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Glance At The Past

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In last week’s feature, we showed a program from Martina’s Pontiac Theater. This week we have another movie program, again courtesy of Drusilla Howland of Ogdensburg, from the Strand Theatre. The Strand operated in Ogdensburg from 1917 until it was destroyed by fire in 1972.

We placed the date of the program at 1933 based on the film it featured on the front, “The Bowery,” starring Wallace Beery, Jackie Cooper and George Raft. The back of the program features the film adaptation of Zane Grey’s 1922 western novel “To The Last Man.”

The program notes that the price of admission back then ranged from a dime to 40 cents, depending on whether it was an evening or a matinee show, and the type of seats purchased.

The Strand was located at the corner of Caroline and Ford streets, next door to Phillip’s Diner. It was operated the majority of its life by Schine Enterprises, based in New York City, which at one time ran a chain of 148 movie theaters in five states and owned both the Strand and Pontiac theaters in Ogdensburg. The company was forced to sell the Pontiac following an antitrust lawsuit in 1949 that required it to divest itself of holdings in communities where it was considered to hold a monopoly. There were only a handful of communities where the company was allowed to hold onto theaters.

Over the years, Schine Enterprises branched out into vast hotel, resort and real estate holdings. Its hotels included the Schine Inns in Massena, in addition to oceanfront resorts in Florida and the luxury Ambassador Hotel in Los Angeles. Schine also operated the WPTR radio station in Albany, a line of concessions services and bowling alleys, and a television antenna system. When the company sold its holdings in 1965, its assets were valued at $150 million.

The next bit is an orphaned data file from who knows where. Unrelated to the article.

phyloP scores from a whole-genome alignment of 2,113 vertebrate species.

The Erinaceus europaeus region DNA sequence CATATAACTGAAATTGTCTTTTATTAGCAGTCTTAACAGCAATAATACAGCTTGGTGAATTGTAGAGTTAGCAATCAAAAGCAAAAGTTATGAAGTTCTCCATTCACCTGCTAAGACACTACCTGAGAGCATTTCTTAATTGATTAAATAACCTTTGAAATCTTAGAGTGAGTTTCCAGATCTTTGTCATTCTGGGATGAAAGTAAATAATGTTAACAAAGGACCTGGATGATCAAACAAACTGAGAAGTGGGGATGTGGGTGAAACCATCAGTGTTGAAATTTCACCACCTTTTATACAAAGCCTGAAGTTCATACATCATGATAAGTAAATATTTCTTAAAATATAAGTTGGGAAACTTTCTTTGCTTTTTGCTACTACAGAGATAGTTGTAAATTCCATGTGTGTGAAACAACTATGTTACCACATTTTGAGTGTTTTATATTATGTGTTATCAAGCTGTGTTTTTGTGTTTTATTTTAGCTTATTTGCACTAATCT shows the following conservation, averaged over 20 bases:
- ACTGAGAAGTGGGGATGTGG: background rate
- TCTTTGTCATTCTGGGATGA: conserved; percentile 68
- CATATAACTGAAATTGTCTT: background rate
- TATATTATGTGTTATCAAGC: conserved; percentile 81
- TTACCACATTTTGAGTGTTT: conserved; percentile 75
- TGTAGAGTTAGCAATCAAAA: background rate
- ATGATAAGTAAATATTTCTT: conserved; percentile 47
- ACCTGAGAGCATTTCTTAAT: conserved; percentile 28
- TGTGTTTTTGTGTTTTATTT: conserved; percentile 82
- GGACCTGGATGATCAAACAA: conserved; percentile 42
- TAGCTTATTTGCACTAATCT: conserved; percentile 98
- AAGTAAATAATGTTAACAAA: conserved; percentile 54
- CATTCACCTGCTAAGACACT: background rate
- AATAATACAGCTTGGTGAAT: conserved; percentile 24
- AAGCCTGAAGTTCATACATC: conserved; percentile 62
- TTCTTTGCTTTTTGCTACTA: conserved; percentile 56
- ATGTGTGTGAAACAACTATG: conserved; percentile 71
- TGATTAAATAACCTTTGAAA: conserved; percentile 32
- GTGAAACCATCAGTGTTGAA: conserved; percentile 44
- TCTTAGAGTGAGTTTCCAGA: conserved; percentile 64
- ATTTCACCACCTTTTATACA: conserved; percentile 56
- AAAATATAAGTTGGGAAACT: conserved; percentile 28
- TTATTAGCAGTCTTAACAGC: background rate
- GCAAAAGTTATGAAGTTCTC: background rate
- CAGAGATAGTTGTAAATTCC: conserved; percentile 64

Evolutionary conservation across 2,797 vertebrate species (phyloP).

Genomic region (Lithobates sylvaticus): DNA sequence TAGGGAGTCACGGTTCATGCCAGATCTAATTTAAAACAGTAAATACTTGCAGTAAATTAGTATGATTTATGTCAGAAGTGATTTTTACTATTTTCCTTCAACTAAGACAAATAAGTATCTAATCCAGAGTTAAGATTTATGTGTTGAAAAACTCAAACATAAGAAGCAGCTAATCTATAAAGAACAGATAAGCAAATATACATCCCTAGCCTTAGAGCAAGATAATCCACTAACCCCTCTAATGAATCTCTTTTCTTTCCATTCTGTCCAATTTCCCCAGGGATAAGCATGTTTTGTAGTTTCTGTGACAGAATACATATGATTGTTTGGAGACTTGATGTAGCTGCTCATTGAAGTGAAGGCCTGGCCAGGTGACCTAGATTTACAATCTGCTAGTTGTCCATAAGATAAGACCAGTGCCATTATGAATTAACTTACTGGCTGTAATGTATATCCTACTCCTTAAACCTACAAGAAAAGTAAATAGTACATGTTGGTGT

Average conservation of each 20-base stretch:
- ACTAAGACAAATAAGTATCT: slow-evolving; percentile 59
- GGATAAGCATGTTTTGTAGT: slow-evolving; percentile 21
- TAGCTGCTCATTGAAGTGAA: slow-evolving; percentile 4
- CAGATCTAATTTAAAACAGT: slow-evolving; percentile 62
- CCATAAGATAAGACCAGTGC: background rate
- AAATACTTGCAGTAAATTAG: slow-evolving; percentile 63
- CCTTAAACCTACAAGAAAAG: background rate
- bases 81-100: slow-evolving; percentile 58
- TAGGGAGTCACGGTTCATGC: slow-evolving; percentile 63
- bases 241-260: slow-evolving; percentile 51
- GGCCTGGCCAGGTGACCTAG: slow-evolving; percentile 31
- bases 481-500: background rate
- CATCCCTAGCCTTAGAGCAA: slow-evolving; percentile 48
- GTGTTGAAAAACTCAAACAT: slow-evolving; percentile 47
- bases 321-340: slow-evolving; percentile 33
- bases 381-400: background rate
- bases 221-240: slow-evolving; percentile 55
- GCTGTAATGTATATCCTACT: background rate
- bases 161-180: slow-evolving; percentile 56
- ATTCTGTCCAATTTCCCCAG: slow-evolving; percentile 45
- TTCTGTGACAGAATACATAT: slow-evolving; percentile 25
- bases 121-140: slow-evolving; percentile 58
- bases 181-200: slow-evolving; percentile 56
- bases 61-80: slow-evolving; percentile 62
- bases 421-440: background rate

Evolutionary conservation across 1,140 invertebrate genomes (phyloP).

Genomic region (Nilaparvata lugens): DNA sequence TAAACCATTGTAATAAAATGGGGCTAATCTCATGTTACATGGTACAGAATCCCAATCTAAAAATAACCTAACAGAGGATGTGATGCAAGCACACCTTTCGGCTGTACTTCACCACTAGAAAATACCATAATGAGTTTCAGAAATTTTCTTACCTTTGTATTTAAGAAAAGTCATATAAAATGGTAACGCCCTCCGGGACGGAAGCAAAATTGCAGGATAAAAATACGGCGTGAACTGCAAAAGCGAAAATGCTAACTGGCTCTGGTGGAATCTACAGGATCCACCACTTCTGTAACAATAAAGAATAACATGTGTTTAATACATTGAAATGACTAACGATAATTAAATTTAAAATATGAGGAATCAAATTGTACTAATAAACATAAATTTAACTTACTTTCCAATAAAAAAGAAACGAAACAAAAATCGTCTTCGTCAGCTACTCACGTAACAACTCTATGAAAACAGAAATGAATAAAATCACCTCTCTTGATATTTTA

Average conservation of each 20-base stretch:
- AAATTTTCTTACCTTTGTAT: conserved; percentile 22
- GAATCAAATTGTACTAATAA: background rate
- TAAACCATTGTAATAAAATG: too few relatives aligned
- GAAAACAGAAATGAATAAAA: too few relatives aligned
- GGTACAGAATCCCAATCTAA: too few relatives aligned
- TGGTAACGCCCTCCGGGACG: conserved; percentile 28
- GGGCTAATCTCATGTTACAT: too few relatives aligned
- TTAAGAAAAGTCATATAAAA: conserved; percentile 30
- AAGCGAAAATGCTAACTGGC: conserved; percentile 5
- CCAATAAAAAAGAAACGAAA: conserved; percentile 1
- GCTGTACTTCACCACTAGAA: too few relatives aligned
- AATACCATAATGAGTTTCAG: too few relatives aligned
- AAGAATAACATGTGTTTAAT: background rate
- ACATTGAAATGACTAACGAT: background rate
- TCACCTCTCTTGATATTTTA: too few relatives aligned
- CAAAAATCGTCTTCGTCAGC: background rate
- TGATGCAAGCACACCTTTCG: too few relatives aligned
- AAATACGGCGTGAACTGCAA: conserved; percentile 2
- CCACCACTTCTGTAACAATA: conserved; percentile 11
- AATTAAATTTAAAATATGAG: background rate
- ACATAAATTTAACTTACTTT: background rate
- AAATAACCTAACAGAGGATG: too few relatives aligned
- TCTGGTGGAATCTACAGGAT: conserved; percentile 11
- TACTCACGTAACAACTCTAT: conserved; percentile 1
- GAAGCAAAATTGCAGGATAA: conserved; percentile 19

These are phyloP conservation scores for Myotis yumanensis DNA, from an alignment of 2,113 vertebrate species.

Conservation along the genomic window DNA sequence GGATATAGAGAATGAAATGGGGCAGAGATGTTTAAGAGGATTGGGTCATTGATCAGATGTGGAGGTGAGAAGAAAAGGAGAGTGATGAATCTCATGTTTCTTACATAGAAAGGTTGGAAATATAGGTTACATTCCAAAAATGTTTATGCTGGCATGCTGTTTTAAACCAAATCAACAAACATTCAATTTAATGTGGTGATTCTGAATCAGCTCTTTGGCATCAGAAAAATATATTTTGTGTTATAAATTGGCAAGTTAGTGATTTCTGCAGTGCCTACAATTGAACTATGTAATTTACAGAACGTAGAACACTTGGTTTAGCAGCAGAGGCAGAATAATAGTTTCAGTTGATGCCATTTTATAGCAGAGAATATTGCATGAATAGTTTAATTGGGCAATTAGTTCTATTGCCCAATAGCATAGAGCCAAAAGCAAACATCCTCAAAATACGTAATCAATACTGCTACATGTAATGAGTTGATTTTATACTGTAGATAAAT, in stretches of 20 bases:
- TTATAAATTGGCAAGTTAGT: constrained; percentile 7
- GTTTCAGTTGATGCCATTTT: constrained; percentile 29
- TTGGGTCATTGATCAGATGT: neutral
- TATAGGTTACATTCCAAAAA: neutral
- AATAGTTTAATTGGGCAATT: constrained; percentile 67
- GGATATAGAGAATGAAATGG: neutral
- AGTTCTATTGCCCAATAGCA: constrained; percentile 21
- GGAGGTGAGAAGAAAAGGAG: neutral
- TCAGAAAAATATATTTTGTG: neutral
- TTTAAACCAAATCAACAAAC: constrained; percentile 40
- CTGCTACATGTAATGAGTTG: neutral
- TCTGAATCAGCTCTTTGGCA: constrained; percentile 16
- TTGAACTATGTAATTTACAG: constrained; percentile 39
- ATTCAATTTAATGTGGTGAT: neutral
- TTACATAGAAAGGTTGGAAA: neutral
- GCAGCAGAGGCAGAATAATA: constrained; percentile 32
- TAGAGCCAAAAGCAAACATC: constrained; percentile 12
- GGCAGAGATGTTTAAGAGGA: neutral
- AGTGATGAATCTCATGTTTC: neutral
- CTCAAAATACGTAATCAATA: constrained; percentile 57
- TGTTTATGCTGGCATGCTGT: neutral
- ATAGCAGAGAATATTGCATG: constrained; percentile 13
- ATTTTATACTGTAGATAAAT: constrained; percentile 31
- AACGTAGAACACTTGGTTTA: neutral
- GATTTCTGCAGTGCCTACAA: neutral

The last owner of the Strand was John Langford, who had managed the theater for many years before buying it. It burned in an explosive fire on Oct. 15, 1972, that also demolished the kitchen of Phillip’s Diner and heavily damaged an apartment building behind the theater.

The cause of the fire was never conclusively proven, but a malfunctioning steam boiler was suspected. According to an Ogdensburg Journal account of the fire, Steve Barr, a 10th-grader at Ogdensburg Free Academy, had been in a photo booth near the theater and saw an explosion at the rear of the building that propelled the back wall of the theater into the apartments behind it.

Nobody in the apartment building was injured, and a waitress who was in the diner when the fire broke out also escaped without injury. Nobody was in the theater, as Mr. Langford, his wife and projectionist Michael Amo had left the building for the night, and patrons had cleared out about 40 minutes prior.

The fire raged for about two hours and a propane tank in the building also exploded, leaving behind only the front wall of the theater by the time fire fighters had done their work. The loss was estimated at $700,000. Mr. Langford told the newspaper he didn’t carry much insurance because he assumed the building was fire-proof.

If you have a photo or feature for Glance At The Past, please contact Advance-News Editor Elizabeth Lyons at 393-1003, extension 123, or egraham@wdt.net. Photos and accompanying information will be published in the order in which they are received, and must be received by Monday to be considered for publication the following Sunday. Contributors may pick up their submissions at The Journal and Advance-News office in Ogdensburg after they are published.

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